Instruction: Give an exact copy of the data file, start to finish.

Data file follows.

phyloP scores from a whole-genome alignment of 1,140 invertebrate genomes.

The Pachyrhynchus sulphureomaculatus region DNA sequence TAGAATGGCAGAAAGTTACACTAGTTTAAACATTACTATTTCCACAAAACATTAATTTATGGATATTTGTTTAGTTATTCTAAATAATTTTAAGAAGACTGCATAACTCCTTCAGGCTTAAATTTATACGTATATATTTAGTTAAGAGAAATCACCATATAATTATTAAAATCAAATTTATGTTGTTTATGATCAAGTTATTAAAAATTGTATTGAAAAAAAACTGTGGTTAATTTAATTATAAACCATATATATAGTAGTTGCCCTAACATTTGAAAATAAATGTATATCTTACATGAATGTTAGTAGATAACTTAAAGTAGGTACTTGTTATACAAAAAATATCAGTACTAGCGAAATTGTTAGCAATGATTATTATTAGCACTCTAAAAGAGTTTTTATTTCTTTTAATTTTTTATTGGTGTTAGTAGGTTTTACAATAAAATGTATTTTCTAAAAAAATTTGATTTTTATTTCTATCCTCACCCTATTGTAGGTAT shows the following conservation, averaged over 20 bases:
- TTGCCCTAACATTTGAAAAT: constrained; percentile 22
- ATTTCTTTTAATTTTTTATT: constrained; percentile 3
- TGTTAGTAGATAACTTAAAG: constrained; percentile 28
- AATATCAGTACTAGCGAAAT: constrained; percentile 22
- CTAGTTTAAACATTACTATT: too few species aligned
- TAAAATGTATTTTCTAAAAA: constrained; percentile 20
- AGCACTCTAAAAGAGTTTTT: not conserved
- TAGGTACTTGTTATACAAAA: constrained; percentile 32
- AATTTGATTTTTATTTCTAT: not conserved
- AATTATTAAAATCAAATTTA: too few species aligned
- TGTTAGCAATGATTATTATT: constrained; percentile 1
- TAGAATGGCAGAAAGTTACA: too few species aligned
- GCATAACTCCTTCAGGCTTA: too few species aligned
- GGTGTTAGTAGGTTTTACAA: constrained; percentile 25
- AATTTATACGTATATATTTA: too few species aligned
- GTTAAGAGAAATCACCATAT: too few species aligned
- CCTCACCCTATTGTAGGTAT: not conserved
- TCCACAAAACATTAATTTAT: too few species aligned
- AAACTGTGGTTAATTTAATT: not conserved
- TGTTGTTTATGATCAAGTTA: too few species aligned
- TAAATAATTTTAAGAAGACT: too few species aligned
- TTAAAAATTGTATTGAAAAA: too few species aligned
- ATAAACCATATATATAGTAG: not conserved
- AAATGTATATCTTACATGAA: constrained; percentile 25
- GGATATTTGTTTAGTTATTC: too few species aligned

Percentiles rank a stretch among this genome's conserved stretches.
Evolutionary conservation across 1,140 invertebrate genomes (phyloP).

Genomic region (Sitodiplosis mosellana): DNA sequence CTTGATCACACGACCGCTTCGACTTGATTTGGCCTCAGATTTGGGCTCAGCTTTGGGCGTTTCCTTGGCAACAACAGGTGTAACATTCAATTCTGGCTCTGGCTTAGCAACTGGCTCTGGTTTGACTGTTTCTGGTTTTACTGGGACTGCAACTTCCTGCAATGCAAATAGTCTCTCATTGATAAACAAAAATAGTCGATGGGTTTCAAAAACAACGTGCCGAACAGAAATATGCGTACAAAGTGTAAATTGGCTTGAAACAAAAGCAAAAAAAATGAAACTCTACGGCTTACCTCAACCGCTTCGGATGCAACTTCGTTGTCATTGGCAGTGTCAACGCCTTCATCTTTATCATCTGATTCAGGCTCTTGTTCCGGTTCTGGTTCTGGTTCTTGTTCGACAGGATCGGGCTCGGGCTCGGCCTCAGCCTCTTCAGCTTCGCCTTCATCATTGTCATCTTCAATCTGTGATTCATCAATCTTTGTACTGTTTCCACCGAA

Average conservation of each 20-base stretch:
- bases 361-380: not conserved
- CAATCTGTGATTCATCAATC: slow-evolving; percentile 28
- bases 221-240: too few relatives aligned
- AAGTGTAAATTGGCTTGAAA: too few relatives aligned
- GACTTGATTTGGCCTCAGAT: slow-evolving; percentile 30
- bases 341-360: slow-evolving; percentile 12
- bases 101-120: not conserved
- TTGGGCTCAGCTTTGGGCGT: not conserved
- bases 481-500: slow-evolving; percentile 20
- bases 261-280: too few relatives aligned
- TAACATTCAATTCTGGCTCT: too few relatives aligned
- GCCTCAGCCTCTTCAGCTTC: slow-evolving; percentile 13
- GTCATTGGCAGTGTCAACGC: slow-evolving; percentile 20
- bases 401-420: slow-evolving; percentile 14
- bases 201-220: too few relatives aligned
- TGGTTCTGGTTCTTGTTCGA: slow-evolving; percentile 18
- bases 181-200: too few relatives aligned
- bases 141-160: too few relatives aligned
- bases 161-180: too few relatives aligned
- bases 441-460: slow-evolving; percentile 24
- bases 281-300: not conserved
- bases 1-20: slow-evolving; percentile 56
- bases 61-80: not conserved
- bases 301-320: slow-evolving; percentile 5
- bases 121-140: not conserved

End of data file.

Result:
phyloP scores from a whole-genome alignment of 1,140 invertebrate genomes.

The Pachyrhynchus sulphureomaculatus region DNA sequence TAGAATGGCAGAAAGTTACACTAGTTTAAACATTACTATTTCCACAAAACATTAATTTATGGATATTTGTTTAGTTATTCTAAATAATTTTAAGAAGACTGCATAACTCCTTCAGGCTTAAATTTATACGTATATATTTAGTTAAGAGAAATCACCATATAATTATTAAAATCAAATTTATGTTGTTTATGATCAAGTTATTAAAAATTGTATTGAAAAAAAACTGTGGTTAATTTAATTATAAACCATATATATAGTAGTTGCCCTAACATTTGAAAATAAATGTATATCTTACATGAATGTTAGTAGATAACTTAAAGTAGGTACTTGTTATACAAAAAATATCAGTACTAGCGAAATTGTTAGCAATGATTATTATTAGCACTCTAAAAGAGTTTTTATTTCTTTTAATTTTTTATTGGTGTTAGTAGGTTTTACAATAAAATGTATTTTCTAAAAAAATTTGATTTTTATTTCTATCCTCACCCTATTGTAGGTAT shows the following conservation, averaged over 20 bases:
- TTGCCCTAACATTTGAAAAT: constrained; percentile 22
- ATTTCTTTTAATTTTTTATT: constrained; percentile 3
- TGTTAGTAGATAACTTAAAG: constrained; percentile 28
- AATATCAGTACTAGCGAAAT: constrained; percentile 22
- CTAGTTTAAACATTACTATT: too few species aligned
- TAAAATGTATTTTCTAAAAA: constrained; percentile 20
- AGCACTCTAAAAGAGTTTTT: not conserved
- TAGGTACTTGTTATACAAAA: constrained; percentile 32
- AATTTGATTTTTATTTCTAT: not conserved
- AATTATTAAAATCAAATTTA: too few species aligned
- TGTTAGCAATGATTATTATT: constrained; percentile 1
- TAGAATGGCAGAAAGTTACA: too few species aligned
- GCATAACTCCTTCAGGCTTA: too few species aligned
- GGTGTTAGTAGGTTTTACAA: constrained; percentile 25
- AATTTATACGTATATATTTA: too few species aligned
- GTTAAGAGAAATCACCATAT: too few species aligned
- CCTCACCCTATTGTAGGTAT: not conserved
- TCCACAAAACATTAATTTAT: too few species aligned
- AAACTGTGGTTAATTTAATT: not conserved
- TGTTGTTTATGATCAAGTTA: too few species aligned
- TAAATAATTTTAAGAAGACT: too few species aligned
- TTAAAAATTGTATTGAAAAA: too few species aligned
- ATAAACCATATATATAGTAG: not conserved
- AAATGTATATCTTACATGAA: constrained; percentile 25
- GGATATTTGTTTAGTTATTC: too few species aligned

Percentiles rank a stretch among this genome's conserved stretches.
Evolutionary conservation across 1,140 invertebrate genomes (phyloP).

Genomic region (Sitodiplosis mosellana): DNA sequence CTTGATCACACGACCGCTTCGACTTGATTTGGCCTCAGATTTGGGCTCAGCTTTGGGCGTTTCCTTGGCAACAACAGGTGTAACATTCAATTCTGGCTCTGGCTTAGCAACTGGCTCTGGTTTGACTGTTTCTGGTTTTACTGGGACTGCAACTTCCTGCAATGCAAATAGTCTCTCATTGATAAACAAAAATAGTCGATGGGTTTCAAAAACAACGTGCCGAACAGAAATATGCGTACAAAGTGTAAATTGGCTTGAAACAAAAGCAAAAAAAATGAAACTCTACGGCTTACCTCAACCGCTTCGGATGCAACTTCGTTGTCATTGGCAGTGTCAACGCCTTCATCTTTATCATCTGATTCAGGCTCTTGTTCCGGTTCTGGTTCTGGTTCTTGTTCGACAGGATCGGGCTCGGGCTCGGCCTCAGCCTCTTCAGCTTCGCCTTCATCATTGTCATCTTCAATCTGTGATTCATCAATCTTTGTACTGTTTCCACCGAA

Average conservation of each 20-base stretch:
- bases 361-380: not conserved
- CAATCTGTGATTCATCAATC: slow-evolving; percentile 28
- bases 221-240: too few relatives aligned
- AAGTGTAAATTGGCTTGAAA: too few relatives aligned
- GACTTGATTTGGCCTCAGAT: slow-evolving; percentile 30
- bases 341-360: slow-evolving; percentile 12
- bases 101-120: not conserved
- TTGGGCTCAGCTTTGGGCGT: not conserved
- bases 481-500: slow-evolving; percentile 20
- bases 261-280: too few relatives aligned
- TAACATTCAATTCTGGCTCT: too few relatives aligned
- GCCTCAGCCTCTTCAGCTTC: slow-evolving; percentile 13
- GTCATTGGCAGTGTCAACGC: slow-evolving; percentile 20
- bases 401-420: slow-evolving; percentile 14
- bases 201-220: too few relatives aligned
- TGGTTCTGGTTCTTGTTCGA: slow-evolving; percentile 18
- bases 181-200: too few relatives aligned
- bases 141-160: too few relatives aligned
- bases 161-180: too few relatives aligned
- bases 441-460: slow-evolving; percentile 24
- bases 281-300: not conserved
- bases 1-20: slow-evolving; percentile 56
- bases 61-80: not conserved
- bases 301-320: slow-evolving; percentile 5
- bases 121-140: not conserved